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With the impeachment inquiry of President Donald Trump entering a new phase this month, congressional leaders continue to criticize each other over inaction on legislation to keep the federal government funded through fiscal 2020, a new trade agreement and infrastructure policy.
Kentucky Republican Sen. Mitch McConnell, the chamber’s leader, recently blamed the inquiry of the president for the recent legislative inaction on Capitol Hill. And the Democrats point the finger at the GOP-led Senate.
“We all know this is a heated political moment,” McConnell said Dec. 4. “Our country can’t afford for Democrats to obsess over impeachment and obstruct everything else.”
Republicans also emphasize their support for a new trade agreement with Canada and Mexico, and are pressuring Democratic leaders in the U.S. House of Representatives to schedule a vote. The countries signed the new agreement last year.
House Democrats have responded by blaming Republicans in control of the Senate for what they argue has been a lack of urgency on fiscal 2020 appropriation legislation that would include, among other matters, funding for federal transportation agencies. Partisan disagreements over funding for a wall along the southern border has resulted in passage of temporary funding bills to avert a federal shutdown. The most recent short-term funding fix expires Dec. 20.
New York Rep. Hakeem Jeffries (D) defended his caucus’ management of its legislative agenda, noting Democrats have sought to collaborate with Republicans on myriad issues. During an interview Dec. 1 he said: “We’ve actually indicated that we want to work with President Trump to fix our crumbling bridges, roads, tunnels, airports … and to work with him on a renegotiated NAFTA agreement.”
It is undeniable the impeachment inquiry has consumed the energy on Capitol Hill, as each side exhibits passionate arguments. In recent weeks, similar partisan rancor was evident at the typically bipartisan Transportation and Infrastructure Committee, according to key Republicans on that panel.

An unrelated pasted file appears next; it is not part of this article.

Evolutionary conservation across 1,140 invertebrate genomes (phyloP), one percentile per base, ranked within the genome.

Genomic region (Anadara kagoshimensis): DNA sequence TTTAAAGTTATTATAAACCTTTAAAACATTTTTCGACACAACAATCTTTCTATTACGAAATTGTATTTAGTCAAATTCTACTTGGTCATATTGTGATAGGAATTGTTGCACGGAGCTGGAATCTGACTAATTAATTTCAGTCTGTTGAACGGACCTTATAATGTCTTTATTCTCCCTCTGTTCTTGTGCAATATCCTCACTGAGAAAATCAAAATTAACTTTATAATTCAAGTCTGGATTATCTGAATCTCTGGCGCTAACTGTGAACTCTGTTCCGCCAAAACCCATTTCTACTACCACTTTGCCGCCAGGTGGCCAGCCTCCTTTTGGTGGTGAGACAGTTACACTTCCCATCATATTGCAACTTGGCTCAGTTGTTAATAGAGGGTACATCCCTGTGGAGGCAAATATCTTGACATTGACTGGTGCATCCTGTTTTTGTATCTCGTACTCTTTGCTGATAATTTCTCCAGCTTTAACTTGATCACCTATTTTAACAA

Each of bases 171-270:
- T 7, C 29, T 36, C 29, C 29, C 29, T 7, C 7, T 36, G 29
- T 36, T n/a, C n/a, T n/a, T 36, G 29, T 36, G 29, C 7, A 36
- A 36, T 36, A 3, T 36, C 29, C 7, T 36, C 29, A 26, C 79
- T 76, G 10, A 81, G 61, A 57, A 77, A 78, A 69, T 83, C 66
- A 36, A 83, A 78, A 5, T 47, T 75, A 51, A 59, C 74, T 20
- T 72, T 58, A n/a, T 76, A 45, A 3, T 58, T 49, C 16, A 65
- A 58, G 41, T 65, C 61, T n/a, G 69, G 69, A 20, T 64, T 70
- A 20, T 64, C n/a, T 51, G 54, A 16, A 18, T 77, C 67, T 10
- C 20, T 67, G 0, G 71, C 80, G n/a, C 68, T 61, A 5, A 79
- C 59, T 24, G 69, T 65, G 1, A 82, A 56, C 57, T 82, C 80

They shared their concerns with Speaker Nancy Pelosi on Nov. 26, specifically arguing the panel is “becoming distracted by partisan and political battles instead of focusing on what we were sent to Washington to do — work to improve the nation’s infrastructure.” Led by Rep. Sam Graves of Missouri, the panel’s ranking member, Republicans warned that partisan tensions, if unresolved, might threaten progress of a multiyear highway policy bill next year.
“The T&I committee’s proven road map for success has always been working together to pass bipartisan bills, and committee Republicans remain ready and willing to continue working with our colleagues across the aisle to follow that path,” added Graves and Reps. Rodney Davis of Illinois and Mark Meadows of North Carolina.
The evidence of partisanship for the GOP was a hearing last month in which policymakers considered comprehensive pipeline safety legislation. Procedural requests during the hearing from Republicans were categorized by committee Chairman Peter DeFazio (D-Ore.) as a political stunt that he said wasted the panel’s time. That sentiment by the chairman prompted Davis, ranking member of the influential Highways and Transit Subcommittee, as well as other senior Republicans, to defend their actions.
A few weeks prior to that hearing, Republicans also had criticized DeFazio for holding a hearing that examined Trump’s hotel property in Washington.
In responding to Graves’ letter to Pelosi, DeFazio said he welcomed infrastructure policy viewpoints from the minority.
“I would remind the ranking member [Graves] that it was a tantrum by President Trump during a meeting with congressional leaders that slowed down bipartisan progress on infrastructure. Despite this setback, the committee continues to work on advancing bipartisan solutions to addressing problems associated with our country’s crumbling infrastructure, and I look forward to receiving the ranking member’s input,” DeFazio said in a statement. “And for those keeping count, more than 90% of the bills considered by this committee have been bipartisan.”
DeFazio insists his team is crafting an update of a 2015 highway policy law, although he has not specified a timeline. A Senate panel with jurisdiction over surface transportation policy already advanced its version. Meanwhile, the White House has not discussed infrastructure policy since negotiations with congressional Democrats on the matter collapsed in May. The president’s private sector-centric infrastructure plan unveiled last year failed to win support on Capitol Hill.
Transportation expert Jeff Davis, senior fellow at the Eno Center for Transportation, said stakeholders are eagerly awaiting the White House’s next move on highway policy since funding authority for highway programs expires in September. As he said during a recent interview, “We’re hopeful to see some really substantive proposals from the administration on how to do the next five or six years of highway and transit funding.”
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